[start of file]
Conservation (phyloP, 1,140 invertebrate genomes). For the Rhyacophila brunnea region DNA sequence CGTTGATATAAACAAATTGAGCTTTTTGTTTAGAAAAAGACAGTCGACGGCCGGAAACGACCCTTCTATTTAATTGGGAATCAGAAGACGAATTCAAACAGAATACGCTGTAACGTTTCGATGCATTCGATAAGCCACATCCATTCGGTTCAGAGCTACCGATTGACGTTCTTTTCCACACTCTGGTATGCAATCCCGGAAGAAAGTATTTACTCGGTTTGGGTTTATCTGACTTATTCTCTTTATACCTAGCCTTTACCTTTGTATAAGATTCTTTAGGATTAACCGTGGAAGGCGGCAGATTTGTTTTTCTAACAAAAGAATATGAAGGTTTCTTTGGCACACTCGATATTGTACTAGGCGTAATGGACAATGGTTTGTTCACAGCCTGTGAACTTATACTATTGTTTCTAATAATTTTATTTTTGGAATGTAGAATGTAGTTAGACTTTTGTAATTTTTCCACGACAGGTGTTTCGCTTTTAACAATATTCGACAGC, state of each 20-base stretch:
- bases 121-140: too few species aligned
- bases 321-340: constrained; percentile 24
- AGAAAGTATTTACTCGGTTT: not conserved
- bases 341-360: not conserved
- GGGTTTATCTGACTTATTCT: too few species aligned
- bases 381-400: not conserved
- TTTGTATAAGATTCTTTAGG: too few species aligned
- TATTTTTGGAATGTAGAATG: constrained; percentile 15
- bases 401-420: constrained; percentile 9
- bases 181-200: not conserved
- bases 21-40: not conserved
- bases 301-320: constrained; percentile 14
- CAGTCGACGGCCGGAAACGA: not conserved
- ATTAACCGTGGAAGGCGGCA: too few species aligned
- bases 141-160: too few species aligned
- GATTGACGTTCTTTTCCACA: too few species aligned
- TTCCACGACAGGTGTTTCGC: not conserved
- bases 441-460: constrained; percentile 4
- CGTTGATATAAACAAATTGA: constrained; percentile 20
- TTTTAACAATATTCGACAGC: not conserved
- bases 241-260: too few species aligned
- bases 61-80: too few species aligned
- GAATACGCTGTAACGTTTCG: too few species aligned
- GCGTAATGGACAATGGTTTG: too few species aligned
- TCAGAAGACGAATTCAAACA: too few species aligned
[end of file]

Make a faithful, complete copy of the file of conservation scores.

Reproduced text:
Conservation (phyloP, 1,140 invertebrate genomes). For the Rhyacophila brunnea region DNA sequence CGTTGATATAAACAAATTGAGCTTTTTGTTTAGAAAAAGACAGTCGACGGCCGGAAACGACCCTTCTATTTAATTGGGAATCAGAAGACGAATTCAAACAGAATACGCTGTAACGTTTCGATGCATTCGATAAGCCACATCCATTCGGTTCAGAGCTACCGATTGACGTTCTTTTCCACACTCTGGTATGCAATCCCGGAAGAAAGTATTTACTCGGTTTGGGTTTATCTGACTTATTCTCTTTATACCTAGCCTTTACCTTTGTATAAGATTCTTTAGGATTAACCGTGGAAGGCGGCAGATTTGTTTTTCTAACAAAAGAATATGAAGGTTTCTTTGGCACACTCGATATTGTACTAGGCGTAATGGACAATGGTTTGTTCACAGCCTGTGAACTTATACTATTGTTTCTAATAATTTTATTTTTGGAATGTAGAATGTAGTTAGACTTTTGTAATTTTTCCACGACAGGTGTTTCGCTTTTAACAATATTCGACAGC, state of each 20-base stretch:
- bases 121-140: too few species aligned
- bases 321-340: constrained; percentile 24
- AGAAAGTATTTACTCGGTTT: not conserved
- bases 341-360: not conserved
- GGGTTTATCTGACTTATTCT: too few species aligned
- bases 381-400: not conserved
- TTTGTATAAGATTCTTTAGG: too few species aligned
- TATTTTTGGAATGTAGAATG: constrained; percentile 15
- bases 401-420: constrained; percentile 9
- bases 181-200: not conserved
- bases 21-40: not conserved
- bases 301-320: constrained; percentile 14
- CAGTCGACGGCCGGAAACGA: not conserved
- ATTAACCGTGGAAGGCGGCA: too few species aligned
- bases 141-160: too few species aligned
- GATTGACGTTCTTTTCCACA: too few species aligned
- TTCCACGACAGGTGTTTCGC: not conserved
- bases 441-460: constrained; percentile 4
- CGTTGATATAAACAAATTGA: constrained; percentile 20
- TTTTAACAATATTCGACAGC: not conserved
- bases 241-260: too few species aligned
- bases 61-80: too few species aligned
- GAATACGCTGTAACGTTTCG: too few species aligned
- GCGTAATGGACAATGGTTTG: too few species aligned
- TCAGAAGACGAATTCAAACA: too few species aligned